Always wondered how to wash pillows? The good news is: you can wash most types of pillows without any problems, including feather and down ones. And even if you don't want to subject your expensive pillows to water, there are other ways to clean and disinfect them.
When to clean your pillow? When it becomes stained and smelly – or once a month if in doubt. You can leave it longer if you use protector pillowcases. Bear in mind that washing pillows too often – or wrongly – will shorten their life, but plan to replace pillows every couple of years anyway.
For more washing tips, read our guide on how to do laundry.
- Best pillows: use our buyer's guide reviews to find the perfect place to lay your head
- How to choose a pillow: yup, there's an art to finding the right one
How to wash pillows: feather and down
Washing feather and down pillows should be fine, so long as you wash on a low temperature, and make sure as much of the moisture is removed from the pillow after washing as possible. Tip: use a higher spin speed. Use a mild detergent, such as a detergent for silk or wool, as the natural fibres of the feathers will respond better to it than to heavy duty detergent.
Ideally, dry feather and down pillows on a low heat setting in a tumble dryer – this will restore the fluffiness you loved when you bought it. Putting rubber drying balls – or tennis balls in a couple of socks – in the tumble dryer isn't a must, but they'll help the pillow filling spread evenly, as will removing them regularly and plumping them by hand.
If you don't have a tumble dryer, choose a hot day and dry them in the sunshine. Use the plumping method if you are air-drying pillows, too.
Ensure the pillows are thoroughly dry before returning them to the bed, otherwise they will soon smell musty.
How to wash pillows: synthetic
Synthetic pillows are the easiest to wash and will often be marked 'easy clean'. You can wash most synthetic pillows in hotter temperatures than other types, unless it's a synthetic filling that imitates down, in which case stick to 40ºC.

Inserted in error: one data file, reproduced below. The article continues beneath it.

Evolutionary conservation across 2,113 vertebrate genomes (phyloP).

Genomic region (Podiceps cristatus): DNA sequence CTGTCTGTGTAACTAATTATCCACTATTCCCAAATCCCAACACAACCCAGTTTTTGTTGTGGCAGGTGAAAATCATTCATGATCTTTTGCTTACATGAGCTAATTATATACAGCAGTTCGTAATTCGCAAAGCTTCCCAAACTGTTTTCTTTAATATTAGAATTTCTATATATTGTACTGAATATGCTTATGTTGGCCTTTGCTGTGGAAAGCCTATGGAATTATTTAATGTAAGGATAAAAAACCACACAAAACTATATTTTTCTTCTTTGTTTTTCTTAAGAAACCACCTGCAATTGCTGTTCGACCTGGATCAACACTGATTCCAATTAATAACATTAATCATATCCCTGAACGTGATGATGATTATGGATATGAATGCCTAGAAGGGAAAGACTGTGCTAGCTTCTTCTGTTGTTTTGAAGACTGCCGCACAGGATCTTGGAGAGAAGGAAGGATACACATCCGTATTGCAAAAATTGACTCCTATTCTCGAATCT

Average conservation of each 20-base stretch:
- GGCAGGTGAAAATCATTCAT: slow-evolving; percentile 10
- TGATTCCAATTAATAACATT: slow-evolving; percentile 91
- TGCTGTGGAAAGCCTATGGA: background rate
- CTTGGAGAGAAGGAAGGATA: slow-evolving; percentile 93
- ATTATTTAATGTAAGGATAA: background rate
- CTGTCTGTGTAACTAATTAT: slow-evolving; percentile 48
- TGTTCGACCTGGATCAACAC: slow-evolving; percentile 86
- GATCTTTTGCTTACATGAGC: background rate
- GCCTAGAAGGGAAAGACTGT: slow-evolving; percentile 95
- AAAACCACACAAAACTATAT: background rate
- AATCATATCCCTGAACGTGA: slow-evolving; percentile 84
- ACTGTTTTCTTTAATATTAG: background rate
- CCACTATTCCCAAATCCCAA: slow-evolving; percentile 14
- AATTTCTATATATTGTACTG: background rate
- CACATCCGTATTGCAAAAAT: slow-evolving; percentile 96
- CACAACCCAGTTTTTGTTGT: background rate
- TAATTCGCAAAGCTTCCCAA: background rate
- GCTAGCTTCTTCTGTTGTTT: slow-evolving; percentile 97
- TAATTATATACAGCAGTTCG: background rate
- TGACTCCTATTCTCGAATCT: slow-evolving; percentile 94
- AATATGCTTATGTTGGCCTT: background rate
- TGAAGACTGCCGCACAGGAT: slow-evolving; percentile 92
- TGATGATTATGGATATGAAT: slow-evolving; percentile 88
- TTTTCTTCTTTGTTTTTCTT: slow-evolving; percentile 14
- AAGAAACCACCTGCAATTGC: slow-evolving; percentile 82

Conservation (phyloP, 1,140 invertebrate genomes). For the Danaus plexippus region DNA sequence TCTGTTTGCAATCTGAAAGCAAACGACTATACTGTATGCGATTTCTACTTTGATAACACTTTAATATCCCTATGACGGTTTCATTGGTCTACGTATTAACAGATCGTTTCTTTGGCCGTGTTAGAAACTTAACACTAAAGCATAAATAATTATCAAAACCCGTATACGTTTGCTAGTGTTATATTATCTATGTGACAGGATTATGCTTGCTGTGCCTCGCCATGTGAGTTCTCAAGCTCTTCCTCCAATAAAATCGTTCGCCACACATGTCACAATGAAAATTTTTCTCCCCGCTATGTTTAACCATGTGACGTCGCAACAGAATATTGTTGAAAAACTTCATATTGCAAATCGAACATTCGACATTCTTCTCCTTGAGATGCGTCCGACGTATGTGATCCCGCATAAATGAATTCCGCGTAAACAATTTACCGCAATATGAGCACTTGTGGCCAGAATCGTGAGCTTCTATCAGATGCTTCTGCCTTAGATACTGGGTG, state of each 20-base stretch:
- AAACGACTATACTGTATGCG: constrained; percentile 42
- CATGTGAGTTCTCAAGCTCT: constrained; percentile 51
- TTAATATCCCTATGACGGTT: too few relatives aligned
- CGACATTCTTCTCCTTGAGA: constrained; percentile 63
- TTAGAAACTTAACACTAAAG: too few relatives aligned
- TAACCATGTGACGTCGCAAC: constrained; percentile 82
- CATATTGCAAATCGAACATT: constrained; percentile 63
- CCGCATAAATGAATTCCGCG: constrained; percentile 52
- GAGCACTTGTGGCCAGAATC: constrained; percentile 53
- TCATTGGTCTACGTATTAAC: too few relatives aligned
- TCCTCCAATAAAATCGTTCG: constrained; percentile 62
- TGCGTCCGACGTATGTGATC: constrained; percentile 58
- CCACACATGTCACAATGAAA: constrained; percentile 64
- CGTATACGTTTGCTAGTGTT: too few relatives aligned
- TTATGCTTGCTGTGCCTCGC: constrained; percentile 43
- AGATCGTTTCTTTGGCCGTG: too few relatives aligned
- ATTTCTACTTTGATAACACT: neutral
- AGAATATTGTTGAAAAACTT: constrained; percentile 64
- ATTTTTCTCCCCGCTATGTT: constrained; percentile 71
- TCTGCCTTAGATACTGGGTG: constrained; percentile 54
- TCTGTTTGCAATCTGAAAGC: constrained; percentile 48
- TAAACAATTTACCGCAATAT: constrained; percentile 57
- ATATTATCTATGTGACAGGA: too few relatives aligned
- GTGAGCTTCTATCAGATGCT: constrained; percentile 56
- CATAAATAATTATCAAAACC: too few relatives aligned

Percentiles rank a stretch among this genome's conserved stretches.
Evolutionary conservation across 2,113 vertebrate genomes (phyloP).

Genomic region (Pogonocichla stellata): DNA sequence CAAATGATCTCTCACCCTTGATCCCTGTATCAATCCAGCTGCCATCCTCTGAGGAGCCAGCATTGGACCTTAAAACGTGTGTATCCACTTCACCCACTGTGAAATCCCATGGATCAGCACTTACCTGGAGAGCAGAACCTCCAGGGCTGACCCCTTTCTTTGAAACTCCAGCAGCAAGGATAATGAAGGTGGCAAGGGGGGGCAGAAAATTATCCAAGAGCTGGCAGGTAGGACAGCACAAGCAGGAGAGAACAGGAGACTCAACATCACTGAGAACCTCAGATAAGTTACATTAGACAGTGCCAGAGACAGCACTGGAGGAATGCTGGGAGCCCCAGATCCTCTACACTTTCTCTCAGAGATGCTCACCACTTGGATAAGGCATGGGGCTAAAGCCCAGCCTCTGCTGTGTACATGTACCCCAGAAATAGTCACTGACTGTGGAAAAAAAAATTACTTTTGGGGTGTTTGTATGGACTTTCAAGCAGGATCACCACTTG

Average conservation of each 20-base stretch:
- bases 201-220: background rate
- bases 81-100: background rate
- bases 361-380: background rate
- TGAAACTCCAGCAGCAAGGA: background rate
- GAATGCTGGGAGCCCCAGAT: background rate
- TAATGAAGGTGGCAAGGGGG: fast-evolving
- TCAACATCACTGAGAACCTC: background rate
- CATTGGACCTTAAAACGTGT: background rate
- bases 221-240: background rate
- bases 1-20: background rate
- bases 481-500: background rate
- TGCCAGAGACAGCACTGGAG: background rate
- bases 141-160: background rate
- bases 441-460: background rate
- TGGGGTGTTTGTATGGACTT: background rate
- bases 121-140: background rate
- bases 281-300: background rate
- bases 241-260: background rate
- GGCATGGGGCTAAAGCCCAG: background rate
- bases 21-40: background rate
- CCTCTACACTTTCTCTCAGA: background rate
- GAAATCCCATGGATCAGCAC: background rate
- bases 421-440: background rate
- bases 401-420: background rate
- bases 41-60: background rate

How to wash pillows: foam and latex
Our honest advice is: don't bother. Foam will almost certainly be destroyed in the washing machine, and hand washing is difficult, as the pillow will become extremely heavy and will be very hard to get dry. If you have a memory foam pillow, protect it with a pillow protector and wash it, not the pillow.
Spot clean any stains with a damp cloth wet with soapy water (use a washing powder rather than a washing up liquid). Ensure you rinse the soapy deposits off before you allow it to air dry. While the pillow is drying, sprinkle it with bicarbonate of soda; leave for an hour then vacuum it off. Turn the pillow over and repeat the process. This will remove any smells your pillow might be harbouring.
How to wash pillows: silk and wool
Natural silk and wool filled pillows are best hand washed, because the filling is likely to clump after machine washing. Fill a bath with warm water and add mild detergent. Move around the pillow vigorously, then rinse. You make find you need to rinse a few times to get all the detergent out. Squeeze excess water and dry for two to three days, preferably in open air.
How to clean a pillow (without washing)
Want to clean your pillow without water? It is possible. First things first, check the care label on your pillow. Usually, it will tell you exactly what you can or can't do. Strip off all the outer pillowcases and check there are no opening in the seams of the inner pillowcase – you don't want the contents spilling.
Next, take the pillows outside and carefully bang them together to get rid of any dust that you can. Repeat. Vacuuming pillows will also get rid of supplementary dust before washing.
Many of our tips for cleaning a mattress will work, here, too – or why not tackle both at the same time?
*Lead image: linen bedlinen from Soak & Sleep
How to clean pillows with sunlight
No, cleaning bedding with sunlight is not just an old wives' tale: the ultraviolet rays from the sun do disinfect and freshen bedding, so leaving your pillow out in the sun is definitely an effective way of cleaning them. You might struggle to use this method in mid-winter (if you're in the UK, at least), because you do need a good few hours of direct sunlight for this way of cleaning pillows to really work. Also, bear in mind that you'll need to remove any stains from your pillow before you place it out in the sun; otherwise, the stain will become more embedded in the fabric.